MARTINSVILLE, Va. -- Becoming the second African-American driver to win a NASCAR national series race was a triumph of patience for Darrell Wallace Jr.
He hopes it's also worth the wait for a sport that has spent much of the past decade trying to diversify a traditionally lily-white roster of drivers after claiming only one black winner in its first 65 years.
"I want to be a role model and inspiration to the younger kids and just change the sport as a whole and for the better, and winning helps everything," Wallace, 20, said. "I think that'll help kind of pave its own way there and hopefully get my name out there even more. That's what I've been trying to do is to get my name out there to keep pushing (and) striving for kids younger than me to get in the sport."
Wallace, a graduate of NASCAR's Drive for Diversity program that was formed in 2004 to help multicultural and female drivers advance from the grass-roots series, led the final 50 laps of Saturday's Kroger 200 Camping World Truck Series race at Martinsville Speedway in becoming the first black winner in one of NASCAR's national series since Wendell Scott's Dec. 1, 1963 win at Jacksonville, Fla.
Scott is a native of nearby Danville (about 30 miles east of the track), and a Virginia historical marker was erected on a nearby highway marker in April to honor the career of Scott, who didn't celebrate in victory lane because he wasn't recognized as the winner until the next day.
An emotional Wallace, who admitted lifting off the throttle of his No. 54 Tundra with a big lead while entering the race's final turn because he was in tears, said it was special "to do it in Wendell Scott's backyard" after befriending the family of Scott, who died in 1990.
"If Wendell Scott was alive I would like to call him, but I can call Wendell Scott Jr.," he said. "(Wendell Scott) was watching over me this race. It all goes to him."
The Mobile, Ala., native is in his rookie season driving the No. 54 Toyota for Kyle Busch Motorsports on the truck circuit and is the fourth African-American to drive full time in one of NASCAR's top three national series, joining Scott, Willy T. Ribbs and Bill Lester.
After the race, he also took to Twitter to celebrate: "We Came. We Saw. We Conquered," he wrote.
"We congratulate Darrell Wallace Jr. on his first national series victory, one that will be remembered as a remarkable moment in our sport's history," NASCAR chairman Brian France said in a release. "Darrell's success, following fellow NASCAR Drive for Diversity graduate Kyle Larson's win earlier this season, is indicative of a youth and multicultural movement that bodes well for NASCAR's future growth."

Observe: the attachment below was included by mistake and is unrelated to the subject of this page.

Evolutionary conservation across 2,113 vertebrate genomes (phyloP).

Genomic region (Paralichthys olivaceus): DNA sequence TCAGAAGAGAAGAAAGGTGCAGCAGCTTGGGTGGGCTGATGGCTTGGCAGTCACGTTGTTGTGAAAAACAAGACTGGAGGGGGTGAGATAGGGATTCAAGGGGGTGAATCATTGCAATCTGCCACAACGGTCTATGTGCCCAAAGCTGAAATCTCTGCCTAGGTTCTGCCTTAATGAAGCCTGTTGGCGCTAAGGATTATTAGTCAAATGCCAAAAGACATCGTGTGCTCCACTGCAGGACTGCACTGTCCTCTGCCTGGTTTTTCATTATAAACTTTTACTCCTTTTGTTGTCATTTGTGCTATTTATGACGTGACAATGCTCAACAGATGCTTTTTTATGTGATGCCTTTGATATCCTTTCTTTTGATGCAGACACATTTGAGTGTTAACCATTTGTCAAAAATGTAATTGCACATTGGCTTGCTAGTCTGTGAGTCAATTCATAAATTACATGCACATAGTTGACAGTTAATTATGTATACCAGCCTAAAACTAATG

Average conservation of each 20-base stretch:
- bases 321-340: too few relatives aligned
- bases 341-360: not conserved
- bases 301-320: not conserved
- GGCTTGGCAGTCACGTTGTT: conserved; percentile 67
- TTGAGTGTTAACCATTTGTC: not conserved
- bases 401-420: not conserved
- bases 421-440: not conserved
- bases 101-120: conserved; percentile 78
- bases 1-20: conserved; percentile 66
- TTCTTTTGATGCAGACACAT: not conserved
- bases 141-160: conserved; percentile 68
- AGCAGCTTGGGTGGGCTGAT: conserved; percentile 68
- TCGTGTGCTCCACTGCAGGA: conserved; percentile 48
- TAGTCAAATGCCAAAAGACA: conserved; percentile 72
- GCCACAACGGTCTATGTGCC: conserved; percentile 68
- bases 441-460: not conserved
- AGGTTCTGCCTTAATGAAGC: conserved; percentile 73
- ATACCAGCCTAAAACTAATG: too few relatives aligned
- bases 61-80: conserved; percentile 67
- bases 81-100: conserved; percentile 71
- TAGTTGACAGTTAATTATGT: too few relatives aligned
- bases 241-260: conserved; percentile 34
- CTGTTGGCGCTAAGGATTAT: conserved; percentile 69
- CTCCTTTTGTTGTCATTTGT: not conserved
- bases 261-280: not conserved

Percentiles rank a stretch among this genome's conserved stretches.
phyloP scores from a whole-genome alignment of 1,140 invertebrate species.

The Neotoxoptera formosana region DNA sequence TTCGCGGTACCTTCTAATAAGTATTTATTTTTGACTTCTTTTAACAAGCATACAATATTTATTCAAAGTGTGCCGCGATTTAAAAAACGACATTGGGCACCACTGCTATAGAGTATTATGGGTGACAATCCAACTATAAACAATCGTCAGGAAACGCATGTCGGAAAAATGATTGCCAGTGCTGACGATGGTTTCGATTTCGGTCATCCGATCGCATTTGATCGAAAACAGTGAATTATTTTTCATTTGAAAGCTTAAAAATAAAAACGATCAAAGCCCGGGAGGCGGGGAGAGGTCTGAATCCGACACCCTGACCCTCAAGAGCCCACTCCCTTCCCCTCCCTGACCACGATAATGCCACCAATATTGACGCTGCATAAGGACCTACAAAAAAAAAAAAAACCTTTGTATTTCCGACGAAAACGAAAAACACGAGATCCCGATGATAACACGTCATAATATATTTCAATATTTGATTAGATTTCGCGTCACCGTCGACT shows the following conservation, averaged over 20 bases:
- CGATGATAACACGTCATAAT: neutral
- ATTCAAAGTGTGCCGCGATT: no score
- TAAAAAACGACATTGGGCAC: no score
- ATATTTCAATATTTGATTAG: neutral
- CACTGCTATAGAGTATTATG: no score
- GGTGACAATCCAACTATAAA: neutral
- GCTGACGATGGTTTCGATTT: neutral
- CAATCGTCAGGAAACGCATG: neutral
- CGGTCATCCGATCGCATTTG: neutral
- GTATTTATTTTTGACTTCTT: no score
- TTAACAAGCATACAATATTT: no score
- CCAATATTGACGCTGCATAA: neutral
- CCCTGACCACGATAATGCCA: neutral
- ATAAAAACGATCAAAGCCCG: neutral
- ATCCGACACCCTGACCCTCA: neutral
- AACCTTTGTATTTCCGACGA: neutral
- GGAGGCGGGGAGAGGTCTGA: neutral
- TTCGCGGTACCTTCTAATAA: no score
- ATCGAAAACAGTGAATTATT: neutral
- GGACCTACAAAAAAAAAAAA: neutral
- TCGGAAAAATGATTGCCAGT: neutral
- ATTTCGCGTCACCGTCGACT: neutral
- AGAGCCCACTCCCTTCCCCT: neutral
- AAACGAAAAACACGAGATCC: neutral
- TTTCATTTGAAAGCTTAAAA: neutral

Larson, a Japanese-American graduate of the Drive for Diversity program, won at Rockingham Speedway in April in just his fifth truck start. He led 187 of 205 laps.
Wallace's victory, which came in his 19th truck start, also was impressive. He started third, led a race-high 96 laps and held his own against Sprint Cup veterans Denny Hamlin and Kevin Harvick.
He wasn't challenged again after taking the lead from Ty Dillon on a lap 151 restart, withstanding three more restarts that put his lead in jeopardy.
It was redemption for his last result at Martinsville in April when he started second and led 34 laps but finished fifth after spinning his tires on a final restart. Wallace also singled out races at Charlotte Motor Speedway, Kentucky Speedway and Michigan International Speedway as those he also could have won but "this is my rookie season, and you've got to wreck to learn, and I've learned my lesson.
"I had so much confidence coming into this race," he said. "I told everybody that asked if I was going to win, 'Hell yeah' every time. So before, it was, 'No, maybe we're going to try,' this one was, 'For sure,' and we capitalized. This means a lot.
"It's indescribable. I'm bawling my eyes out."
He teared up again when told during a postrace interview that Sprint Cup veteran Mark Martin had tweeted that Wallace "drove like a hero."
Said team owner Kyle Busch, also a championship contender in the Sprint Cup Series: "This is certainly a monumental day and hopefully one that he'll remember for a long time and can cherish. The first one is always the most important one because it seems like they can just come right after that pretty easily. We've seen great things out of Darrell this year, and he's really come a long ways throughout the season."
The victory also was important because Wallace's future is uncertain. Busch has said his team still needs sponsorship to run a truck full time next year.
"I would have to say this certainly has to help," Busch said. "We've been trying for a month or so to try to continue to put things together for Darrell. I want to see him back in our trucks. We just need to be able to put the pen to the paper and call it a 2014 season."
Wallace also is under contract with Joe Gibbs Racing and has aspirations of advancing to the Nationwide and Sprint Cup circuits with the team owned by the former NFL coach, who called Wallace in victory lane.
"We are just thrilled for him and his entire family on the win in Martinsville," Gibbs said in a statement. "We obviously think a lot about Darrell. He has tremendous talent, and we really believe he can have a huge impact on our sport."
Asked about the impact his win could have on African-American involvement in racing, Wallace said, "hopefully it makes it easier. This sport isn't easy at all for sure. It's taken us 18 races (to win). With this (victory), hopefully it'll just make them want to jump in it now.
"You've got to be willing to do it and stick out through the thick and the thin. In this sport, it's more thick than anything. But you've just got to keep chugging along, man. This is one of many, I hope."